Watch out for the UNRECOVERABLE and NOLOGGING clause
Be very careful using UNRECOVERABLE clause (Oracle7) and the NOLOGGING clause (Oracle8) when performing CREATE INDEX or CREATE TABLE AS SELECT (CTAS) commands.
The CTAS with NOLOGGING or UNRECOVERABLE will send the actual create statement to the redo logs (this information is needed in the data dictionary), but all rows loaded into the table during the operation are NOT sent to the redo logs.
With NOLOGGING in Oracle8, although you can set the NOLOGGING attribute
for a table, partition, index, or tablespace, NOLOGGING mode does not apply to every operation performed on the schema object for which you set the NOLOGGING attribute.
Only the following operations can make use of the NOLOGGING option:
alter table...move partition
alter table...split partition
alter index...split partition
alter index...rebuild partition
create table...as select
direct load with SQL*Loader
direct load INSERT
Many Oracle professionals use NOLOGGING because the actions runs fast because the Oracle redo logs are bypassed. However, this can be quite dangerous if you need to roll-forward through this time period during a database recovery.
It is not possible to roll forward through a point in time when an NOLOGGING operation has taken place. This can be a CREATE INDEX NOLOGGING, CREATE TABLE AS SELECT NOLOGGING, or an NOLOGGING table load.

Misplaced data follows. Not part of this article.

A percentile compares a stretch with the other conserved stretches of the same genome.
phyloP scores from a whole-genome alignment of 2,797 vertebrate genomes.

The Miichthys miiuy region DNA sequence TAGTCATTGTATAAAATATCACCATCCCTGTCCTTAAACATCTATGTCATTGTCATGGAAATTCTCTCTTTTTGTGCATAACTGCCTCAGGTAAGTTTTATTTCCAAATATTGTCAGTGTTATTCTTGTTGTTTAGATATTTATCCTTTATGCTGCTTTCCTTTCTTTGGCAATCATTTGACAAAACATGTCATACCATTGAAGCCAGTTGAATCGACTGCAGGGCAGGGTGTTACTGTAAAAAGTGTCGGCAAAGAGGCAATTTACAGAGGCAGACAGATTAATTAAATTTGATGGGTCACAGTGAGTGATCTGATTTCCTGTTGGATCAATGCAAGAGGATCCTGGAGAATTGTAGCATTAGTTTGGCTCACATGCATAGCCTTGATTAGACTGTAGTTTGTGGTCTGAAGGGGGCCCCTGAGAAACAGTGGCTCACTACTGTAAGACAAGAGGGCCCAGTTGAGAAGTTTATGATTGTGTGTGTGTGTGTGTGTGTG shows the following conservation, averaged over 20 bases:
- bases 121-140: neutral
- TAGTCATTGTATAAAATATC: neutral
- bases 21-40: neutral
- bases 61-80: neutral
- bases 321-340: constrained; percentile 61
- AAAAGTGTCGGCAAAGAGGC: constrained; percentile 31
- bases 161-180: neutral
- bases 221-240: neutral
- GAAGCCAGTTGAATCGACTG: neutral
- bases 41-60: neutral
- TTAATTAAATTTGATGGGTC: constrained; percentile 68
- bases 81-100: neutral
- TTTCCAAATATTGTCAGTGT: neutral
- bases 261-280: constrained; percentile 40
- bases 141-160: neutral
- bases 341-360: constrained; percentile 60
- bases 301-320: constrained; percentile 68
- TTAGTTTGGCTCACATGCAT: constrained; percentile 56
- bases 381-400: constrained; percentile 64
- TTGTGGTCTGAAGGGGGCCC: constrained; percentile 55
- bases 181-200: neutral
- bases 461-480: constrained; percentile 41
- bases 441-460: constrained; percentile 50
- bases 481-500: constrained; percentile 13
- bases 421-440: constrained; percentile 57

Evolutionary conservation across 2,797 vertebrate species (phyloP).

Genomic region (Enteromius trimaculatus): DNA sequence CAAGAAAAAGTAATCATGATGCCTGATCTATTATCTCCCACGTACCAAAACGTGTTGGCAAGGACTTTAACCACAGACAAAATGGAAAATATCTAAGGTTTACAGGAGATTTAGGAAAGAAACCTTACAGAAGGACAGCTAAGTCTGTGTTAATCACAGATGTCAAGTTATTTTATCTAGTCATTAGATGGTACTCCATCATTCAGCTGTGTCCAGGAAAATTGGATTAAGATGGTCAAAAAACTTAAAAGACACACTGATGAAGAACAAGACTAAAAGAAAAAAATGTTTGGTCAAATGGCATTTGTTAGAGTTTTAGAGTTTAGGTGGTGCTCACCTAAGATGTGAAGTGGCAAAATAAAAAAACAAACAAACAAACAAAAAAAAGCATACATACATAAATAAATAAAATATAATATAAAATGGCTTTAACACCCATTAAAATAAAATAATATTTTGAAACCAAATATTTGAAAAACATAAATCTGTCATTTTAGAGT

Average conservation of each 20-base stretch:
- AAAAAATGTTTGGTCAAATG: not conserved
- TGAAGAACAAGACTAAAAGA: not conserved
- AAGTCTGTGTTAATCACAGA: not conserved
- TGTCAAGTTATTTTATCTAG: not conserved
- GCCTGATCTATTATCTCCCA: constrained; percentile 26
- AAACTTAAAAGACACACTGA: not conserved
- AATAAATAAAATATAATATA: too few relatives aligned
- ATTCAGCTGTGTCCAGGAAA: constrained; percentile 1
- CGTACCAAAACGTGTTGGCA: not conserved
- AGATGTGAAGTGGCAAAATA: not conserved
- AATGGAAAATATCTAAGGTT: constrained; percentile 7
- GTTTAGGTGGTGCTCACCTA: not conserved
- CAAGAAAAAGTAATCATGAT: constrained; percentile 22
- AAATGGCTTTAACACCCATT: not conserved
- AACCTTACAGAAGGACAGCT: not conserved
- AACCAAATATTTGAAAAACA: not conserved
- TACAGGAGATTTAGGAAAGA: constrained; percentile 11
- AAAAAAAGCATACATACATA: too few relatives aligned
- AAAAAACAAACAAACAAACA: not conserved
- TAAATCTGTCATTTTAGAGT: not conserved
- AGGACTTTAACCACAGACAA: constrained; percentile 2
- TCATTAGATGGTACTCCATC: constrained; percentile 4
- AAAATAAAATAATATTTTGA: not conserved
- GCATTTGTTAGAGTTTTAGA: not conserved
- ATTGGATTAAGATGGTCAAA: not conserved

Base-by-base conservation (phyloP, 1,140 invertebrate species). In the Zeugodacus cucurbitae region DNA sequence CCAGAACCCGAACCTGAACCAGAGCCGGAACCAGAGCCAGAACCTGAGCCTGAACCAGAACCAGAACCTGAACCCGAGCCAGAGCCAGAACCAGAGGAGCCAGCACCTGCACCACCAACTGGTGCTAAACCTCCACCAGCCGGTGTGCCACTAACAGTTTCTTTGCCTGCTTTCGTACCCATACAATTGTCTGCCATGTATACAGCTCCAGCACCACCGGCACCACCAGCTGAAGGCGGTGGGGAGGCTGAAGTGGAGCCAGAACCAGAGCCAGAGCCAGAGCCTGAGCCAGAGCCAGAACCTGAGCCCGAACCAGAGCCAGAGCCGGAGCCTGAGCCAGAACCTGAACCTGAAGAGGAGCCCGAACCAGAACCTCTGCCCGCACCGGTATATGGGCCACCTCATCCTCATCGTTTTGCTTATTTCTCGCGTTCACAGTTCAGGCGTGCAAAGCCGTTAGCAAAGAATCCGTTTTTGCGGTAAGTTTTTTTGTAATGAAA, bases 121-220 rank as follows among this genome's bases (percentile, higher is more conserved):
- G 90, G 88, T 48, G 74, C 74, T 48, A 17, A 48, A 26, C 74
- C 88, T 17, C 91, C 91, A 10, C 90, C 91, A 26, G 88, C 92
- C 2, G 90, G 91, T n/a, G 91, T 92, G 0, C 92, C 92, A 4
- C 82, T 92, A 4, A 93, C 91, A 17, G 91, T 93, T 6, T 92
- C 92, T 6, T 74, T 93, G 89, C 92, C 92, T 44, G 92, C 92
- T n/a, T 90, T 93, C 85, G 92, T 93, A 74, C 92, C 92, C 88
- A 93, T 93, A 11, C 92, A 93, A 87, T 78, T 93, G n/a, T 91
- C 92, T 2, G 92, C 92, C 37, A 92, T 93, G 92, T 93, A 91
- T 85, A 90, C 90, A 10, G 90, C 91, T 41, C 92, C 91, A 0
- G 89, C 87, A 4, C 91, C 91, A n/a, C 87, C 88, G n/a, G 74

The NOLOGGING clause is a wonderful tool since it often halves run times, but you need to remember the danger. For example, a common practice is to reorganize very large tables is to use CTAS:
select * from customer;
Drop table customer; Rename new_customer to customer;
However, you must be aware that a roll-forward through this operation is not possible, since there are no images in the archived redo logs for this operation. Hence, you MUST take a full backup after performing any NOLOGGING operation.
I thought it would be useful to
point out that using UNRECOVERABLE leaves the newly created table in
LOGGING mode, however NOLOGGING leaves it in NOLOGGING mode which will
prevent the table from being rolled forward after future changes are
applied (assuming a backup is first taken of course). If logging is
required on the table then it must be altered.